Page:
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CD Reviews: Review of As Is Now by Paul Weller
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Click here to buy yourself a copy from Amazon.com Paul Weller: As Is Now (Yep Roc 2005)

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As frontman for the Jam, Paul Weller was a political punk poet. As leader of the Style Council, he jazzed it up a little, generally without sacrificing pop hooks in the process. But as a solo artist...he’s just this guy, you know?

Perhaps that’s unfair. In fact, if you’re in the UK, it’s totally and utterly unfair, given that Weller is a full-blown legend who still regularly scales the charts (at least to some degree) with each and every release. But in the States, the Jam didn’t score a lick of success outside of the college charts, and the Style Council, if they’re remembered at all, are only recalled for their one top-40 hit: “My Ever Changing Moods.” (It hit #29 in 1984, if you’re searching your memory.) Weller’s solo efforts have been almost entirely ignored in the US, however; the guy’s gotten absolutely no love, commercially speaking...and we’re talking six studio albums, a live album, and a collection of covers worth of no love. (That last one didn’t even see release over here.) There’s no reason to think that his fortunes will change with his latest disc, As Is Now, but at the very least, Weller fans will be psyched to find that their hero is back in top form.

“Come On / Let’s Go,” the third song on As Is Now, really should’ve been the lead track to this disc, with its guitar just reminiscent enough of “That’s Entertainment” to announce Weller’s welcome return, and its lyrics, which find him spotting kids “hanging ‘round on corners / Shouting at the top of your voice / Sing, you little fuckers / Sing like you’ve got no choice.” From there, things then could’ve moved into the actual opener, “Blink,” which is powered by a killer guitar riff in its own right. In between these two songs, unfortunately, lies “Paper Smile,” which has an early ‘70s rock vibe that’s rather a snooze; thankfully, it’s more or less a rarity on the album. The only other outright bomb on the disc is “Bring Back The Funk (Pts. 1 and 2),” which serves to officially confirm that no white man from the UK can successfully pull off a song with the word “funk” in its title (Wild Cherry were from Cleveland), particularly if it consists of more than one part.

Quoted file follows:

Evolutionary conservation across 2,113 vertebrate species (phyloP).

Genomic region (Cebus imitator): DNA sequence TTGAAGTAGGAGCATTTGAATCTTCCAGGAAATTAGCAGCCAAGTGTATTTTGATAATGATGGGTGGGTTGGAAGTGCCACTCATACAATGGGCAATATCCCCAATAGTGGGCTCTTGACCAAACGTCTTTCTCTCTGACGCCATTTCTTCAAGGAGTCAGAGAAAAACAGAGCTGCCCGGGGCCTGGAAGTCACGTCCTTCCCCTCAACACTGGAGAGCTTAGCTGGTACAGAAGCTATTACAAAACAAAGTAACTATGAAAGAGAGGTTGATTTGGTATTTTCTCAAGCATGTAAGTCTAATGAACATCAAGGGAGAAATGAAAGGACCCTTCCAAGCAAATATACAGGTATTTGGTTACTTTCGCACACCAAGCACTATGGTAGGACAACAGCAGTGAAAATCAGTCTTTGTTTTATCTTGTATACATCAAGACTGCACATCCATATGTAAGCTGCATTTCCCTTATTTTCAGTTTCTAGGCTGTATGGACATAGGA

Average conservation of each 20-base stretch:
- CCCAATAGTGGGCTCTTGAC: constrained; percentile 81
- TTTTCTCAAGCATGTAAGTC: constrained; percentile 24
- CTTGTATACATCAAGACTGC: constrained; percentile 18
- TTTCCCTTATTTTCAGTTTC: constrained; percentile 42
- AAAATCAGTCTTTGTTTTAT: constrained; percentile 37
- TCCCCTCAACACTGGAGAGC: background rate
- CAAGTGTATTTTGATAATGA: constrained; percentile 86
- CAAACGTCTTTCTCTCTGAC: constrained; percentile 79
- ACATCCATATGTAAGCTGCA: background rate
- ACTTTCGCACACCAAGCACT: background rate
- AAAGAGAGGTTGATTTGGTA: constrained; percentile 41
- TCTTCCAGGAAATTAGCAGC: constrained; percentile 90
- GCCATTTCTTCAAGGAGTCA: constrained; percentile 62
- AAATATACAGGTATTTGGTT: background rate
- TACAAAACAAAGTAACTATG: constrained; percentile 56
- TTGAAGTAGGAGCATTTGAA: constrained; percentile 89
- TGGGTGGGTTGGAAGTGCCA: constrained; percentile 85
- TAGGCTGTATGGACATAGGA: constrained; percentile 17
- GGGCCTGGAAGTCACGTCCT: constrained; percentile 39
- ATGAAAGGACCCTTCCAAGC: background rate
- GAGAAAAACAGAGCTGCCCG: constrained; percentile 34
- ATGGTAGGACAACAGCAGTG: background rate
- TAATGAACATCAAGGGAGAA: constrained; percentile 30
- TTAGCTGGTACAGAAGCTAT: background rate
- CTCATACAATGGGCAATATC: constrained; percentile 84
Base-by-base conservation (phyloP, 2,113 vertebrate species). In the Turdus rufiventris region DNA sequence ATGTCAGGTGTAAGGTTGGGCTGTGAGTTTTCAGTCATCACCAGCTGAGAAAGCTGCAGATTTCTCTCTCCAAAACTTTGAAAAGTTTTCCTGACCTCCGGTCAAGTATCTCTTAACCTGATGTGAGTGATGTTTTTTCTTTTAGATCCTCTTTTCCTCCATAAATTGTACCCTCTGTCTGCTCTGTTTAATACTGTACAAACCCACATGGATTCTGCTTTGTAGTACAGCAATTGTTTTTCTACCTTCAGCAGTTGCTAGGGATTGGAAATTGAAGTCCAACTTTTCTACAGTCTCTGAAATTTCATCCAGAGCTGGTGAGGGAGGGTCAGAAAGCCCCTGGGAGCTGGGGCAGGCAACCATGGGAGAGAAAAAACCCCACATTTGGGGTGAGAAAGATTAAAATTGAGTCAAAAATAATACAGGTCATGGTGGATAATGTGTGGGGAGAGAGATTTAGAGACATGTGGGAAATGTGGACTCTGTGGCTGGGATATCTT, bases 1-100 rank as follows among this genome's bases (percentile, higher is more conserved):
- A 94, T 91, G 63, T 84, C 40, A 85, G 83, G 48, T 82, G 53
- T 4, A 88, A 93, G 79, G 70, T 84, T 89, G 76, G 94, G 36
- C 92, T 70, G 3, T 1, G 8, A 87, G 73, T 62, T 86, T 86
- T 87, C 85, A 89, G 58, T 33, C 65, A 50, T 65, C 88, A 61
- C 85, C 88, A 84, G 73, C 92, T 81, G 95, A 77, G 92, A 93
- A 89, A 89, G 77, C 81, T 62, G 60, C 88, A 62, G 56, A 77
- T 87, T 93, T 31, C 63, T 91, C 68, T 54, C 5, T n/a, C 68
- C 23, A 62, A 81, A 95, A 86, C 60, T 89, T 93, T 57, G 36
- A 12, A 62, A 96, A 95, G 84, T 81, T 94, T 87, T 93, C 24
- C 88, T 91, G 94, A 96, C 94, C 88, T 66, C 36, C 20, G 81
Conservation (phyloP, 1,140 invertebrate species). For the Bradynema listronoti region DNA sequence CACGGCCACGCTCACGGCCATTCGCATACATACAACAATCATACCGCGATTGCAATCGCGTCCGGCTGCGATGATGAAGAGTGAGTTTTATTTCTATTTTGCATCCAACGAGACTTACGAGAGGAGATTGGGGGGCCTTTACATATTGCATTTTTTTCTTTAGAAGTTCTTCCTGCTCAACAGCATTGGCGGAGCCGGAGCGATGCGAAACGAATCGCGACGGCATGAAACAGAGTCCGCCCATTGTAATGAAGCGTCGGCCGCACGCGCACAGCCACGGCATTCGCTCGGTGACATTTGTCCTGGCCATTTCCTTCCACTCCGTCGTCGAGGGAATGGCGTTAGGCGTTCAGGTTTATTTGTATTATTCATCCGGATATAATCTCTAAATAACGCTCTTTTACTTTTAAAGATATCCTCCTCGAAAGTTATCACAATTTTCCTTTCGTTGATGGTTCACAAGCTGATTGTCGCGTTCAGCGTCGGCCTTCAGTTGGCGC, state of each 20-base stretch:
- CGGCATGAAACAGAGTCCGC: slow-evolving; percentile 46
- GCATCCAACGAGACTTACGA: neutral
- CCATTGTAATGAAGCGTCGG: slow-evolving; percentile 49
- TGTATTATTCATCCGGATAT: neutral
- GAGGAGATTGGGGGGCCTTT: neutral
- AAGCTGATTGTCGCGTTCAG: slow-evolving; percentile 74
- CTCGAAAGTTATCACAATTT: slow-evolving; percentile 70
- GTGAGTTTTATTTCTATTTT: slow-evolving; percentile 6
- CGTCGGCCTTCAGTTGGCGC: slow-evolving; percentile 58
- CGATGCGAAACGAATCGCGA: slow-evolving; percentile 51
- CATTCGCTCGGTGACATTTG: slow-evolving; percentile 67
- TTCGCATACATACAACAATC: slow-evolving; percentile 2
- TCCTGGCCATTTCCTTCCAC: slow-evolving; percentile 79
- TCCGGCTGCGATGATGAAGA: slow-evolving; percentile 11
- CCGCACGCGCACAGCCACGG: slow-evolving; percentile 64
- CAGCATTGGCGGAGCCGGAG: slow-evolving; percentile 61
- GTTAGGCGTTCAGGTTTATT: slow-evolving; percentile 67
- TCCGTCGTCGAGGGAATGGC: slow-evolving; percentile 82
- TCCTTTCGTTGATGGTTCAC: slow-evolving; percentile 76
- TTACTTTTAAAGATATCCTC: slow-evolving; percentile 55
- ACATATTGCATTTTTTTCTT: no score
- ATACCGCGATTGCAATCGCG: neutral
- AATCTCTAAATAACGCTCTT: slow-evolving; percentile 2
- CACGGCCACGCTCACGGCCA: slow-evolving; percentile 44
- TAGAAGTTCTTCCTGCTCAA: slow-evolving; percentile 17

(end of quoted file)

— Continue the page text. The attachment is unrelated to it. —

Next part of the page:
Much of As Is Now skirts about sounds Weller has explored throughout his career. “Here’s The Good News” may make you wonder if you slipped from Paul Weller into Paul McCartney, as it has somewhat of an Abbey Road vibe, while its successor, “The Start of Forever,” is a gentle song which starts solely with acoustic guitar then is gradually fleshed out with percussion and a delicately-used brass section, and “Pan” floats by on piano for just over two minutes until the vaguely folky “All On A Misty Morning” arrives. The highlight of the album, however, is “From the Floorboards Up,” which is, as been observed in many other forums, two minutes and twenty-seven seconds of an angry young man in the autumn of his years. The guitar, the growl...well, not to make short work of everything that come and gone in the last 20 years or so, but, really, it’s the best thing Weller’s done since the Jam.

If the proceedings come off as a bit schizophrenic at times, due to the myriad of musical styles, there’s still solid evidence to support As Is Now as the most consistent disc Paul Weller has produced since Stanley Road

~Will Harris 


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